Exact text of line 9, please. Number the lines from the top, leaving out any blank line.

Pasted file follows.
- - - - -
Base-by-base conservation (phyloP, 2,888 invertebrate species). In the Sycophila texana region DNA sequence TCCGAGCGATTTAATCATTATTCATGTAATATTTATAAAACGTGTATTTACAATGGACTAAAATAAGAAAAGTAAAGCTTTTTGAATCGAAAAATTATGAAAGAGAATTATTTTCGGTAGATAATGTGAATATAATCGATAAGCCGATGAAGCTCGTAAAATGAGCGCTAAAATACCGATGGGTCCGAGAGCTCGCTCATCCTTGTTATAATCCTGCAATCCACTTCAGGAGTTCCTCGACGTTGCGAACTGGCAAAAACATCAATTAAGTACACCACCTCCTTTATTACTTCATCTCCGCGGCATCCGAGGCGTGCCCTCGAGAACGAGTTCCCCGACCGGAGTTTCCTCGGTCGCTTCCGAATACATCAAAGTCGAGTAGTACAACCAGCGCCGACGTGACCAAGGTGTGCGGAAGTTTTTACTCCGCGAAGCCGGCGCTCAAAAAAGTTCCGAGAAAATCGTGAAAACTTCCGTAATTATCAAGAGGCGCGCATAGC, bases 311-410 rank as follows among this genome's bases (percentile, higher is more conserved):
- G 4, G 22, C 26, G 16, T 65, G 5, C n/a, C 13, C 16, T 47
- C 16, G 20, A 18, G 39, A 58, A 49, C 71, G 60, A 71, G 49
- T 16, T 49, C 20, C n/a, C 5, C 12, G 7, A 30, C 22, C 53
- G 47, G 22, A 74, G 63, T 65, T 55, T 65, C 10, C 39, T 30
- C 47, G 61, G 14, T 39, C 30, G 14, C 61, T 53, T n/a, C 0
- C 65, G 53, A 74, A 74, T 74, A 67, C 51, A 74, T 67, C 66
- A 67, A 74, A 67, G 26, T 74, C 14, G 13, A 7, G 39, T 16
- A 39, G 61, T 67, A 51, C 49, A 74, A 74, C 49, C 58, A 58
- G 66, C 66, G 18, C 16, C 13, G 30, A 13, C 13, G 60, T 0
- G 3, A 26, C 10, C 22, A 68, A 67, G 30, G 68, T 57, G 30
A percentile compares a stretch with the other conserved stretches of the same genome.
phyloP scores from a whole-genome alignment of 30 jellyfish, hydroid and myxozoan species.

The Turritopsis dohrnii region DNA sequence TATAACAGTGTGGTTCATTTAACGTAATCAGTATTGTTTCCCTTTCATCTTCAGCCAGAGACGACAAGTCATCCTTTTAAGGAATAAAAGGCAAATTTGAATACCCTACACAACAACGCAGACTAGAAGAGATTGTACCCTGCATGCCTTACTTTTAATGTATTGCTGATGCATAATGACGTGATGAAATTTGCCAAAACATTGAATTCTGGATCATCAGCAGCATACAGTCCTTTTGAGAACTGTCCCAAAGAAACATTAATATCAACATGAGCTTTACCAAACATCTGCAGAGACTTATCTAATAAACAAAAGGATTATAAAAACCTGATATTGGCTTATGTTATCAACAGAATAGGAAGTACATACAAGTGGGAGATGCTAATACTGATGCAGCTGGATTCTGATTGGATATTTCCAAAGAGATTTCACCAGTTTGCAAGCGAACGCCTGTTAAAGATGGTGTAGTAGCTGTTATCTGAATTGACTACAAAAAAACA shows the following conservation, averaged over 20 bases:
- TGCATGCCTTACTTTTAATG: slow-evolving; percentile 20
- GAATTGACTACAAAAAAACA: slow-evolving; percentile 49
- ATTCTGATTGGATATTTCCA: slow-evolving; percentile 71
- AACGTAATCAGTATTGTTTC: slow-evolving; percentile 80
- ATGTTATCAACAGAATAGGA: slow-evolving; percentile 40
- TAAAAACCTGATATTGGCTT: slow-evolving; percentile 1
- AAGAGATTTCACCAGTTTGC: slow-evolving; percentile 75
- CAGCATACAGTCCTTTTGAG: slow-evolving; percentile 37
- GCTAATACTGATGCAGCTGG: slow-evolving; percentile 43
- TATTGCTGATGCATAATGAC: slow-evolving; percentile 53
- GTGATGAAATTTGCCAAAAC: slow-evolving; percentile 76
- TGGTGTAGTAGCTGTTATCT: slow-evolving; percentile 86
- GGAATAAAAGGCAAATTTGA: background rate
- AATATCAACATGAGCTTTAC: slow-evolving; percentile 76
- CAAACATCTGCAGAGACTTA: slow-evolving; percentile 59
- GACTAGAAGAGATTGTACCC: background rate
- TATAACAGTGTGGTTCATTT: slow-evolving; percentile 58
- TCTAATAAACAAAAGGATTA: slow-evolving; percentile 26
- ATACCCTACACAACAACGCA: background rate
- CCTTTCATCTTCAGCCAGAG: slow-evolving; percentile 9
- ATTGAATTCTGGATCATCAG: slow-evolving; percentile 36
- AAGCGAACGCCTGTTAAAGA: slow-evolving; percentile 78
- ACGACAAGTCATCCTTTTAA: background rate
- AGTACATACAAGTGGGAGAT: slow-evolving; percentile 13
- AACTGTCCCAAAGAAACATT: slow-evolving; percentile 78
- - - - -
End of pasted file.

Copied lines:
- A 39, G 61, T 67, A 51, C 49, A 74, A 74, C 49, C 58, A 58